We knew from the start that our little network would have to grow, because everybody who lives on Manitoulin is in the same boat. This blog is just one way of letting other Islanders know that we’re here for the sake of connecting us all with the place where we live, and not for political power or profit or any such petty purpose. We’re here to put our hearts and heads together, and get our hands dirty with good clean Manitoulin dirt.

That’s how i see it, anyway. I’d love to hear from others.

Mnissing: The Culture of Foods

Saturday, October 17 at the Aundeck Omni Kaning Community Centre: This day offers two opportunities to learn and share in cross cultural discoveries about Manitoulin’s culinary richness integrating wild traditional foods and farm and garden delicacies.

Workshop/Demonstration from 2–4 p.m. will teach about gathering and preparing wild foods found in the summer and fall on Manitoulin and will also include a cooking demonstration with autumn harvested garden-grown foods, cooked in a fusion style integrating native and European flavors.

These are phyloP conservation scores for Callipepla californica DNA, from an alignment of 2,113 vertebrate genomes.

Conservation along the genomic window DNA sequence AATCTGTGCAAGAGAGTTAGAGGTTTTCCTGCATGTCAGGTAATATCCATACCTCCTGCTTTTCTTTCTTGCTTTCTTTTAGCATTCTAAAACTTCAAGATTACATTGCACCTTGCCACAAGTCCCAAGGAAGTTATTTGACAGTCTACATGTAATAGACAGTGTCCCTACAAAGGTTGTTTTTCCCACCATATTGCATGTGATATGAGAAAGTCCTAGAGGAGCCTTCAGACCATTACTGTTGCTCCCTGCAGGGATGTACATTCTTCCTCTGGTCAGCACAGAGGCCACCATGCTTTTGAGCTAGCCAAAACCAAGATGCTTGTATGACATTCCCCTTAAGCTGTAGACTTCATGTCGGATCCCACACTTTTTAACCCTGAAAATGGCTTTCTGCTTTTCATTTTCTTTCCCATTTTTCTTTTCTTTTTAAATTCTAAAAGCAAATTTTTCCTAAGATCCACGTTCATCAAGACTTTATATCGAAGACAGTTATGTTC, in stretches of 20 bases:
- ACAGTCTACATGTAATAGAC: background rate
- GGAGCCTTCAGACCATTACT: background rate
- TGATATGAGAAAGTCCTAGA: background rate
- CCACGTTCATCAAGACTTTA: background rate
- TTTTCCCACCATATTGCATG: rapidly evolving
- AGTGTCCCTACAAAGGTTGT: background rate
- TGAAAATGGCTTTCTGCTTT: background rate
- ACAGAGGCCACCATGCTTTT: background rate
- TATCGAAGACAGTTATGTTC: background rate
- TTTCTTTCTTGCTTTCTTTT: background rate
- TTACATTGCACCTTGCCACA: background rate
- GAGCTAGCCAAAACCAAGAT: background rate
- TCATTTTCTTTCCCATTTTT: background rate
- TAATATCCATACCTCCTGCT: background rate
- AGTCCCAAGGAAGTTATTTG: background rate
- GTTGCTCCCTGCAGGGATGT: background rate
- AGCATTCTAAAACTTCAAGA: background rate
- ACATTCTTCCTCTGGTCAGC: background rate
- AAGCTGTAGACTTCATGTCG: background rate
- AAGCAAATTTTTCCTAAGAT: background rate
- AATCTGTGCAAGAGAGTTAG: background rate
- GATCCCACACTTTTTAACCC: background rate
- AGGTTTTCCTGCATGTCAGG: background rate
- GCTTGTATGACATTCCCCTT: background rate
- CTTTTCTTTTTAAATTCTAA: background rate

Fall Feast at 5 p.m. is a buffet-style dinner with several traditional native dishes made from wild-gathered plants, fish, and meats and several dishes prepared with Manitoulin’s garden vegetables. After dinner activities will include a presentation by the M’Chigeeng daycare children on Ojibway language and foods as well as traditional humorous songs about foods. Families with children are encouraged to attend the feast. Booths and displays will be open throughout the afternoon and evening.

There is no required fee for the workshops or dinner, everyone is welcome! Donations gladly accepted, to go toward future similar educational endeavors. Reservations for either workshop or dinner are recommended (to assist with the planning process) but not required. Contact LoonSong at 368-0460, or Tammy Albers at Noojmowin Teg, 368-2182.

The project is coordinated by Noojmowin-Teg Health Centre, and supported by the Manitoulin Community Food Network, Ontario AgriFood & Education, LAMBAC and FedNor. In addition to these public events in the fall, and events to come in the spring, the project will include teaching in both Manitoulin high schools about nutrition, gardening, and collecting and preparing wild foods.